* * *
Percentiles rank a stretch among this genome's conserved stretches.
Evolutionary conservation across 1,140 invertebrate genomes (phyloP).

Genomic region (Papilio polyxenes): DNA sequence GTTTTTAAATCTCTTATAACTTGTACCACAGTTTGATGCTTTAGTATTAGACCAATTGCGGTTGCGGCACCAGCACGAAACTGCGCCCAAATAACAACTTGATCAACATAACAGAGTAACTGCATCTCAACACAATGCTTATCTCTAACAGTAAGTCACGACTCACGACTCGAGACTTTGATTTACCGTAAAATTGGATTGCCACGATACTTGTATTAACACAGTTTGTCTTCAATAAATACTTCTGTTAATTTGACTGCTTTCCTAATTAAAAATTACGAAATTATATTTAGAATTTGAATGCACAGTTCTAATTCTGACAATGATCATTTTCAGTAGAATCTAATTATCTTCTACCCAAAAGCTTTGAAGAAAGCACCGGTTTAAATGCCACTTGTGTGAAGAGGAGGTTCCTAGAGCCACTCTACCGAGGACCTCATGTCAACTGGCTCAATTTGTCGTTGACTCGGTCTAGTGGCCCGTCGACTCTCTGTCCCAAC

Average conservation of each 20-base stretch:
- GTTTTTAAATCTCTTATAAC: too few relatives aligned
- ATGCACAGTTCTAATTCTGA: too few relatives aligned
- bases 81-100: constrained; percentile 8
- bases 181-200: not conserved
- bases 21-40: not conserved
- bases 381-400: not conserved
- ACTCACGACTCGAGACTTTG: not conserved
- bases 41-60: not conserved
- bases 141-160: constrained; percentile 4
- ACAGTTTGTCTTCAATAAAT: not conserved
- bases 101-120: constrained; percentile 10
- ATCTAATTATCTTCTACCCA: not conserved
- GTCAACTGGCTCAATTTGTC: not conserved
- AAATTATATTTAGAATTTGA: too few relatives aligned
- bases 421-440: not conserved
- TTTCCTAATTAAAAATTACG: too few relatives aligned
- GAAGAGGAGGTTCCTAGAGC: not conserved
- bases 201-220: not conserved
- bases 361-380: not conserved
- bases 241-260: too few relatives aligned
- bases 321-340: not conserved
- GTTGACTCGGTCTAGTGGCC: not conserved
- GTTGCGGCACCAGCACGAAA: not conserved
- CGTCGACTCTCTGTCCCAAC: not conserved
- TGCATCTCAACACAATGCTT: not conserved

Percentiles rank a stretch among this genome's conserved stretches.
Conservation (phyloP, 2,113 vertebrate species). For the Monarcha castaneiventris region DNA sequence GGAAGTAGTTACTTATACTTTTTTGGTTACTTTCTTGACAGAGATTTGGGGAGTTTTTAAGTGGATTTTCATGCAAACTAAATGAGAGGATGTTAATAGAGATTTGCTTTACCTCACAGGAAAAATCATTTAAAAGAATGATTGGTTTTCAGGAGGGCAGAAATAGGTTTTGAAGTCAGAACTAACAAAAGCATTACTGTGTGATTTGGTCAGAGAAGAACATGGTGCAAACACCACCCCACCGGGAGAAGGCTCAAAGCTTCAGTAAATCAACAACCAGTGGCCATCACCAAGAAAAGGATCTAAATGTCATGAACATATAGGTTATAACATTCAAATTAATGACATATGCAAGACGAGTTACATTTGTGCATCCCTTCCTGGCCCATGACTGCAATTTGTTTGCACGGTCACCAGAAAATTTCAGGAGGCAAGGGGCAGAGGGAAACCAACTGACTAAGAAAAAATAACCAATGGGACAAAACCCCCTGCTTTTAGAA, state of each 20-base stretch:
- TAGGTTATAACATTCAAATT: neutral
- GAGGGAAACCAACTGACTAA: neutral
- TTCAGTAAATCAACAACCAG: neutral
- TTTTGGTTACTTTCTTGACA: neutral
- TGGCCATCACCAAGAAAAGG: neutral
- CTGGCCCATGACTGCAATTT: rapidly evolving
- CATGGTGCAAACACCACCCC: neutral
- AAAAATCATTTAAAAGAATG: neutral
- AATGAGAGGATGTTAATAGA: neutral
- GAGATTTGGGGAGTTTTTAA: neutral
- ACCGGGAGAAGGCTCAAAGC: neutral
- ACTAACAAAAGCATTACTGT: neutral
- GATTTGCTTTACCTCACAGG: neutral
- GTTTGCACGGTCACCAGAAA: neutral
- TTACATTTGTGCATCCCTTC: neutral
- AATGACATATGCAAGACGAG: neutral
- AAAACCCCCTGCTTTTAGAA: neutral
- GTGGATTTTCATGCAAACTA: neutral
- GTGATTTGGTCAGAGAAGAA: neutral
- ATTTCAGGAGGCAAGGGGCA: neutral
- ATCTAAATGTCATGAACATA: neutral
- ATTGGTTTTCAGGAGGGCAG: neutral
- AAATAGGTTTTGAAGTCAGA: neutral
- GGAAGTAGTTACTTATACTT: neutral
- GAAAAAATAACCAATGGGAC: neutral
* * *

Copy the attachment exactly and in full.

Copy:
Percentiles rank a stretch among this genome's conserved stretches.
Evolutionary conservation across 1,140 invertebrate genomes (phyloP).

Genomic region (Papilio polyxenes): DNA sequence GTTTTTAAATCTCTTATAACTTGTACCACAGTTTGATGCTTTAGTATTAGACCAATTGCGGTTGCGGCACCAGCACGAAACTGCGCCCAAATAACAACTTGATCAACATAACAGAGTAACTGCATCTCAACACAATGCTTATCTCTAACAGTAAGTCACGACTCACGACTCGAGACTTTGATTTACCGTAAAATTGGATTGCCACGATACTTGTATTAACACAGTTTGTCTTCAATAAATACTTCTGTTAATTTGACTGCTTTCCTAATTAAAAATTACGAAATTATATTTAGAATTTGAATGCACAGTTCTAATTCTGACAATGATCATTTTCAGTAGAATCTAATTATCTTCTACCCAAAAGCTTTGAAGAAAGCACCGGTTTAAATGCCACTTGTGTGAAGAGGAGGTTCCTAGAGCCACTCTACCGAGGACCTCATGTCAACTGGCTCAATTTGTCGTTGACTCGGTCTAGTGGCCCGTCGACTCTCTGTCCCAAC

Average conservation of each 20-base stretch:
- GTTTTTAAATCTCTTATAAC: too few relatives aligned
- ATGCACAGTTCTAATTCTGA: too few relatives aligned
- bases 81-100: constrained; percentile 8
- bases 181-200: not conserved
- bases 21-40: not conserved
- bases 381-400: not conserved
- ACTCACGACTCGAGACTTTG: not conserved
- bases 41-60: not conserved
- bases 141-160: constrained; percentile 4
- ACAGTTTGTCTTCAATAAAT: not conserved
- bases 101-120: constrained; percentile 10
- ATCTAATTATCTTCTACCCA: not conserved
- GTCAACTGGCTCAATTTGTC: not conserved
- AAATTATATTTAGAATTTGA: too few relatives aligned
- bases 421-440: not conserved
- TTTCCTAATTAAAAATTACG: too few relatives aligned
- GAAGAGGAGGTTCCTAGAGC: not conserved
- bases 201-220: not conserved
- bases 361-380: not conserved
- bases 241-260: too few relatives aligned
- bases 321-340: not conserved
- GTTGACTCGGTCTAGTGGCC: not conserved
- GTTGCGGCACCAGCACGAAA: not conserved
- CGTCGACTCTCTGTCCCAAC: not conserved
- TGCATCTCAACACAATGCTT: not conserved

Percentiles rank a stretch among this genome's conserved stretches.
Conservation (phyloP, 2,113 vertebrate species). For the Monarcha castaneiventris region DNA sequence GGAAGTAGTTACTTATACTTTTTTGGTTACTTTCTTGACAGAGATTTGGGGAGTTTTTAAGTGGATTTTCATGCAAACTAAATGAGAGGATGTTAATAGAGATTTGCTTTACCTCACAGGAAAAATCATTTAAAAGAATGATTGGTTTTCAGGAGGGCAGAAATAGGTTTTGAAGTCAGAACTAACAAAAGCATTACTGTGTGATTTGGTCAGAGAAGAACATGGTGCAAACACCACCCCACCGGGAGAAGGCTCAAAGCTTCAGTAAATCAACAACCAGTGGCCATCACCAAGAAAAGGATCTAAATGTCATGAACATATAGGTTATAACATTCAAATTAATGACATATGCAAGACGAGTTACATTTGTGCATCCCTTCCTGGCCCATGACTGCAATTTGTTTGCACGGTCACCAGAAAATTTCAGGAGGCAAGGGGCAGAGGGAAACCAACTGACTAAGAAAAAATAACCAATGGGACAAAACCCCCTGCTTTTAGAA, state of each 20-base stretch:
- TAGGTTATAACATTCAAATT: neutral
- GAGGGAAACCAACTGACTAA: neutral
- TTCAGTAAATCAACAACCAG: neutral
- TTTTGGTTACTTTCTTGACA: neutral
- TGGCCATCACCAAGAAAAGG: neutral
- CTGGCCCATGACTGCAATTT: rapidly evolving
- CATGGTGCAAACACCACCCC: neutral
- AAAAATCATTTAAAAGAATG: neutral
- AATGAGAGGATGTTAATAGA: neutral
- GAGATTTGGGGAGTTTTTAA: neutral
- ACCGGGAGAAGGCTCAAAGC: neutral
- ACTAACAAAAGCATTACTGT: neutral
- GATTTGCTTTACCTCACAGG: neutral
- GTTTGCACGGTCACCAGAAA: neutral
- TTACATTTGTGCATCCCTTC: neutral
- AATGACATATGCAAGACGAG: neutral
- AAAACCCCCTGCTTTTAGAA: neutral
- GTGGATTTTCATGCAAACTA: neutral
- GTGATTTGGTCAGAGAAGAA: neutral
- ATTTCAGGAGGCAAGGGGCA: neutral
- ATCTAAATGTCATGAACATA: neutral
- ATTGGTTTTCAGGAGGGCAG: neutral
- AAATAGGTTTTGAAGTCAGA: neutral
- GGAAGTAGTTACTTATACTT: neutral
- GAAAAAATAACCAATGGGAC: neutral